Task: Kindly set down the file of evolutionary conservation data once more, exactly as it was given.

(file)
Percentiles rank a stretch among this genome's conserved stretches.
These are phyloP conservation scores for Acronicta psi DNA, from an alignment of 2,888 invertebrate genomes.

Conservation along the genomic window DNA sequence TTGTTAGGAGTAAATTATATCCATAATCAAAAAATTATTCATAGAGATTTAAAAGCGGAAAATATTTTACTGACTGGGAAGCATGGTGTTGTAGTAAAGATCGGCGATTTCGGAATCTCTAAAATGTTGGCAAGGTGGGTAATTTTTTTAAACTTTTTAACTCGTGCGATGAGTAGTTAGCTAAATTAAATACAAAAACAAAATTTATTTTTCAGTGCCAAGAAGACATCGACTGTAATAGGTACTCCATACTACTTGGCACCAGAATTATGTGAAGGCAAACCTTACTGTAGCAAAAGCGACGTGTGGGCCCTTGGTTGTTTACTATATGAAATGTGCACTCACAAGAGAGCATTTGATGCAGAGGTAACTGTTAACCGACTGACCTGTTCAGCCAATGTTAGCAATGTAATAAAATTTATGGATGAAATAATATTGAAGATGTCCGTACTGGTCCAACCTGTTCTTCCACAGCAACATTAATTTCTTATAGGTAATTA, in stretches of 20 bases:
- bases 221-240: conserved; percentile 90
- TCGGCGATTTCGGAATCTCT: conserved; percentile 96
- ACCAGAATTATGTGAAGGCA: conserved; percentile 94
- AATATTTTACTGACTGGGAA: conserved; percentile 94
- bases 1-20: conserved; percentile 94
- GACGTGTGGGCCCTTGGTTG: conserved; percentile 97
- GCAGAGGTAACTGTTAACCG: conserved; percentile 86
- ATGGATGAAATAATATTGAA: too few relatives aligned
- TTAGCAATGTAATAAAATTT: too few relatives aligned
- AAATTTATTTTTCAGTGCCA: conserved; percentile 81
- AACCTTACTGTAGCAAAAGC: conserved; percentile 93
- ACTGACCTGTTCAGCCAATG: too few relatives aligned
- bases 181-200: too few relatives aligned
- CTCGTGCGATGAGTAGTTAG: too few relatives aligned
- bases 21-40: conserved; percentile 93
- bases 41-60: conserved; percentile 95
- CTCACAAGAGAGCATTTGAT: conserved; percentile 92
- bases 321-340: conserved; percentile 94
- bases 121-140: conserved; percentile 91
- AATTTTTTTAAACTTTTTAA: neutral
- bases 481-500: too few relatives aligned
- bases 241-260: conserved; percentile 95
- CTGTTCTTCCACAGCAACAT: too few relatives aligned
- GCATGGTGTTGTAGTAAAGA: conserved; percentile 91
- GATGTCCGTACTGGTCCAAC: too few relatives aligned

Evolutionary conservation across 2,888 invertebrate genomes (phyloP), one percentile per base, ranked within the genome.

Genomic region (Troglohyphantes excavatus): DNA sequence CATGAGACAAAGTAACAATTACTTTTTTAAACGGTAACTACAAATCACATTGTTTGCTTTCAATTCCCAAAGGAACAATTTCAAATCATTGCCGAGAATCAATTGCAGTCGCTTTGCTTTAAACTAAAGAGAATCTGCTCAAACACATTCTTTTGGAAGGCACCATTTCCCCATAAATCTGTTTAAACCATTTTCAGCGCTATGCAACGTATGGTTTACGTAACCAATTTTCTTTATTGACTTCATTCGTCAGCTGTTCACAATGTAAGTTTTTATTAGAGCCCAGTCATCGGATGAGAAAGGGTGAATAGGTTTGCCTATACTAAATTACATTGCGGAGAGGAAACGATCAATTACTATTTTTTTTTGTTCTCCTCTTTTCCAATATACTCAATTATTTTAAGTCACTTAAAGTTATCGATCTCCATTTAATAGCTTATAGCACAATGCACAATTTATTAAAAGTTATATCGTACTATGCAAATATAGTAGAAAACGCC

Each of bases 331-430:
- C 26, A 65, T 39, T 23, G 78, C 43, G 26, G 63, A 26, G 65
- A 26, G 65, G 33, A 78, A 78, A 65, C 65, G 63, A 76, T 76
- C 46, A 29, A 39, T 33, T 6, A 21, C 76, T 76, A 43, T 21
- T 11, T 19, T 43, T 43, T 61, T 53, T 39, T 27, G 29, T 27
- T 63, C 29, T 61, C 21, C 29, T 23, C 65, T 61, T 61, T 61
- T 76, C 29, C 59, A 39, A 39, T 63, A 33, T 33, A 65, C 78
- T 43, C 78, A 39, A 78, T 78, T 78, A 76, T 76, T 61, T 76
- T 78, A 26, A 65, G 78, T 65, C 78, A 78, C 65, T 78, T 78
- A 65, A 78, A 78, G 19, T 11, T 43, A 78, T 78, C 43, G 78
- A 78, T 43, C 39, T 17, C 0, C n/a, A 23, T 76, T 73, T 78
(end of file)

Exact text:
Percentiles rank a stretch among this genome's conserved stretches.
These are phyloP conservation scores for Acronicta psi DNA, from an alignment of 2,888 invertebrate genomes.

Conservation along the genomic window DNA sequence TTGTTAGGAGTAAATTATATCCATAATCAAAAAATTATTCATAGAGATTTAAAAGCGGAAAATATTTTACTGACTGGGAAGCATGGTGTTGTAGTAAAGATCGGCGATTTCGGAATCTCTAAAATGTTGGCAAGGTGGGTAATTTTTTTAAACTTTTTAACTCGTGCGATGAGTAGTTAGCTAAATTAAATACAAAAACAAAATTTATTTTTCAGTGCCAAGAAGACATCGACTGTAATAGGTACTCCATACTACTTGGCACCAGAATTATGTGAAGGCAAACCTTACTGTAGCAAAAGCGACGTGTGGGCCCTTGGTTGTTTACTATATGAAATGTGCACTCACAAGAGAGCATTTGATGCAGAGGTAACTGTTAACCGACTGACCTGTTCAGCCAATGTTAGCAATGTAATAAAATTTATGGATGAAATAATATTGAAGATGTCCGTACTGGTCCAACCTGTTCTTCCACAGCAACATTAATTTCTTATAGGTAATTA, in stretches of 20 bases:
- bases 221-240: conserved; percentile 90
- TCGGCGATTTCGGAATCTCT: conserved; percentile 96
- ACCAGAATTATGTGAAGGCA: conserved; percentile 94
- AATATTTTACTGACTGGGAA: conserved; percentile 94
- bases 1-20: conserved; percentile 94
- GACGTGTGGGCCCTTGGTTG: conserved; percentile 97
- GCAGAGGTAACTGTTAACCG: conserved; percentile 86
- ATGGATGAAATAATATTGAA: too few relatives aligned
- TTAGCAATGTAATAAAATTT: too few relatives aligned
- AAATTTATTTTTCAGTGCCA: conserved; percentile 81
- AACCTTACTGTAGCAAAAGC: conserved; percentile 93
- ACTGACCTGTTCAGCCAATG: too few relatives aligned
- bases 181-200: too few relatives aligned
- CTCGTGCGATGAGTAGTTAG: too few relatives aligned
- bases 21-40: conserved; percentile 93
- bases 41-60: conserved; percentile 95
- CTCACAAGAGAGCATTTGAT: conserved; percentile 92
- bases 321-340: conserved; percentile 94
- bases 121-140: conserved; percentile 91
- AATTTTTTTAAACTTTTTAA: neutral
- bases 481-500: too few relatives aligned
- bases 241-260: conserved; percentile 95
- CTGTTCTTCCACAGCAACAT: too few relatives aligned
- GCATGGTGTTGTAGTAAAGA: conserved; percentile 91
- GATGTCCGTACTGGTCCAAC: too few relatives aligned

Evolutionary conservation across 2,888 invertebrate genomes (phyloP), one percentile per base, ranked within the genome.

Genomic region (Troglohyphantes excavatus): DNA sequence CATGAGACAAAGTAACAATTACTTTTTTAAACGGTAACTACAAATCACATTGTTTGCTTTCAATTCCCAAAGGAACAATTTCAAATCATTGCCGAGAATCAATTGCAGTCGCTTTGCTTTAAACTAAAGAGAATCTGCTCAAACACATTCTTTTGGAAGGCACCATTTCCCCATAAATCTGTTTAAACCATTTTCAGCGCTATGCAACGTATGGTTTACGTAACCAATTTTCTTTATTGACTTCATTCGTCAGCTGTTCACAATGTAAGTTTTTATTAGAGCCCAGTCATCGGATGAGAAAGGGTGAATAGGTTTGCCTATACTAAATTACATTGCGGAGAGGAAACGATCAATTACTATTTTTTTTTGTTCTCCTCTTTTCCAATATACTCAATTATTTTAAGTCACTTAAAGTTATCGATCTCCATTTAATAGCTTATAGCACAATGCACAATTTATTAAAAGTTATATCGTACTATGCAAATATAGTAGAAAACGCC

Each of bases 331-430:
- C 26, A 65, T 39, T 23, G 78, C 43, G 26, G 63, A 26, G 65
- A 26, G 65, G 33, A 78, A 78, A 65, C 65, G 63, A 76, T 76
- C 46, A 29, A 39, T 33, T 6, A 21, C 76, T 76, A 43, T 21
- T 11, T 19, T 43, T 43, T 61, T 53, T 39, T 27, G 29, T 27
- T 63, C 29, T 61, C 21, C 29, T 23, C 65, T 61, T 61, T 61
- T 76, C 29, C 59, A 39, A 39, T 63, A 33, T 33, A 65, C 78
- T 43, C 78, A 39, A 78, T 78, T 78, A 76, T 76, T 61, T 76
- T 78, A 26, A 65, G 78, T 65, C 78, A 78, C 65, T 78, T 78
- A 65, A 78, A 78, G 19, T 11, T 43, A 78, T 78, C 43, G 78
- A 78, T 43, C 39, T 17, C 0, C n/a, A 23, T 76, T 73, T 78